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Actun Tunichil Muknal (often abbreviated as the ATM) is a cave formation in the Cayo region of Belize.


The Actun Tunichil Muknal (literally translated as "Cave of the Stone Sepulcher") is a relatively recent discovery and can be considered to be more of an eco-tourist destination rather than a traditional caving experience. Guides take great pains to stress the importance of Actun Tunichil Muknal as both a natural formation and a site of historical interest.


The cave was discovered in 1992, and was featured on the National Geographic Explorer film, Journey Through the Underworld. Actun Tunichil Muknal represents one of the most well-preserved examples of pre-classical Mayan culture (around 700 - 900 AD), featuring skeletal remains of human sacrifices and scores of Mayan pottery and other ceremonial objects. Since then, the cave has been completely mapped and explored, covering about 5.3 km (3.3 miles).

The cave was opened to the public in 2000, and the artifacts within are in the same position as they were when the cave was explored by researchers. These skeletal remains and Mayan objects are properly demarcated by archeologists and the Belize Tourism Board to prevent damage unwittingly caused by tourists.


Flora and fauna[edit]


Get in[edit]

Although the cave is relatively close to San Ignacio, the only road leading out of the town to the site is a bumpy and rural road that crosses a part of the Mopan River. In any case, a guide is required in order to have access to the caves, so taking a package tour with one of the licensed tour companies in San Ignacio would be the best option. Reputable tour companies offering the Actun Tunichil Muknal tour include: Katun Ahaw Tours [1], Mayatour [2][dead link], Pacz Tours [3] and KaWiil Tours, each only several steps from the others in the heart of San Ignacio. There are also US tour operators who tour the ATM cave. These companies work with local, licensed guides: Adventure Life [4], Intrepid [5] and Wildland Adventures. During Belize's wet season (late June-August), the cave may be flooded and unavailable to travellers.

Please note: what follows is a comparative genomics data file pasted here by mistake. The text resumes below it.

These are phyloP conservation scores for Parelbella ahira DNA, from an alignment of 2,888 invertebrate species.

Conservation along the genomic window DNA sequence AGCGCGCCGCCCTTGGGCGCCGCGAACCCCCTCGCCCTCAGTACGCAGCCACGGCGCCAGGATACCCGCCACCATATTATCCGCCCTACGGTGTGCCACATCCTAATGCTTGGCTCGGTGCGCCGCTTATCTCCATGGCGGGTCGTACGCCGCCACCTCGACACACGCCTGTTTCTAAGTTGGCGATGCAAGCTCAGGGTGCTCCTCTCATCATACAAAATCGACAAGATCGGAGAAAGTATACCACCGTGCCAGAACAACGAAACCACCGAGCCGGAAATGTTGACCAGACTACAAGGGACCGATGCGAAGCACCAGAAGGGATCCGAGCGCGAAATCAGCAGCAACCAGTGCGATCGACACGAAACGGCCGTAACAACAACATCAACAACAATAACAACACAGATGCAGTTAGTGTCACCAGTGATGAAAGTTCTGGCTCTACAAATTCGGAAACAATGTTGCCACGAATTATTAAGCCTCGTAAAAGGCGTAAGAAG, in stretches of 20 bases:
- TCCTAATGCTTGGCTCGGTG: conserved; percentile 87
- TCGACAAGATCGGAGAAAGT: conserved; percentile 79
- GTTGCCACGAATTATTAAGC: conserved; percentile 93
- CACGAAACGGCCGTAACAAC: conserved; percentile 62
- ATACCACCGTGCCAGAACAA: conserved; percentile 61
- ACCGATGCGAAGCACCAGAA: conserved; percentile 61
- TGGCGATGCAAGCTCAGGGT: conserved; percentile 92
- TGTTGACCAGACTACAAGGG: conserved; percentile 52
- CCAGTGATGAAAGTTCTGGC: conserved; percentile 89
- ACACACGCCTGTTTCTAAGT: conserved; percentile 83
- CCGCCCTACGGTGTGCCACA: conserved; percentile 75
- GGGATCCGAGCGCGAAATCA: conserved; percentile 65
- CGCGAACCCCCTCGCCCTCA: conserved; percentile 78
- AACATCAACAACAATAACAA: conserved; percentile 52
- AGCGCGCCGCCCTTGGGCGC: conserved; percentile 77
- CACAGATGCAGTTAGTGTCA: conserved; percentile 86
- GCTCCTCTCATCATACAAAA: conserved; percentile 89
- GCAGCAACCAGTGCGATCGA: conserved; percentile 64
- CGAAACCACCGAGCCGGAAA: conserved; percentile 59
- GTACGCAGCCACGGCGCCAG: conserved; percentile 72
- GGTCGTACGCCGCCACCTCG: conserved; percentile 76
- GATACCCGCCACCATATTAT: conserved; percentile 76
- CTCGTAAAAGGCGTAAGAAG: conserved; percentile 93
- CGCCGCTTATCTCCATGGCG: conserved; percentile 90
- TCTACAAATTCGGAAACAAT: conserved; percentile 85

The cave is located in the Tapir Mountain Nature Reserve. To reach the cave, requires an easy 45-minute hike into the jungle. The entrance to the cave is shaped like an hour glass and is flooded with water. Travelers need to be prepared to get wet, and remain relatively wet to damp during their time in the cave. The cave system consists of a series of chambers, ending at "The Cathedral" where sacrificial ceremonies once took place. Here 14 skeletal remains have been found, and numerous examples of ancient Mayan pottery remain. It takes roughly 1 1/2 to 2 hours to reach "The Cathedral," so travellers should be prepared to be in the cave for 4 to 6 hours. Quick-dry clothing is recommended, as most guides will insist on shorts and a shirt, as a sign of respect. This is a very sacred site. Sandals are not allowed in ATM for safety reasons. Travelers must remove their shoes, and must wear socks while in "The Cathedral" to protect the site from oils on the skin. Guides typically carry a dry pack; however, personal items such as cameras are no longer permitted in the cave due to damage caused by a tourist dropping a digital camera on one of the artifacts. In some locations, the only source of light is from helmets (required for entrance) and/or flashlights. Guides should supply these items.




There is no gift store associated with this attraction.


As there are no dining establishments within the preserve; most tours will include a packed lunch, and recommend that you bring along a water bottle and snacks.






Stay safe[edit]

As with any cave tour, the best way to remain safe is to comply with guide instructions and to keep with your group, refraining from exploring areas by yourself. As you get deeper into the cave, there is no natural light, and many areas require traversal through chest-high areas of water, as well as short rock formations to climb to get to the main chambers. At no point should you separate from your guide/group.

Additionally, because preserving the pristine nature of the cave - both its natural formations and its Mayan artefacts - is so important, following guide directions closely is a must. Help to retain the undisturbed nature of Actun Tunichil Muknal by complying with guide instructions on acceptable behaviour when exploring the cave. Planning is underway to create more clearly delineated paths in order to avoid inadvertent damage to the cave.

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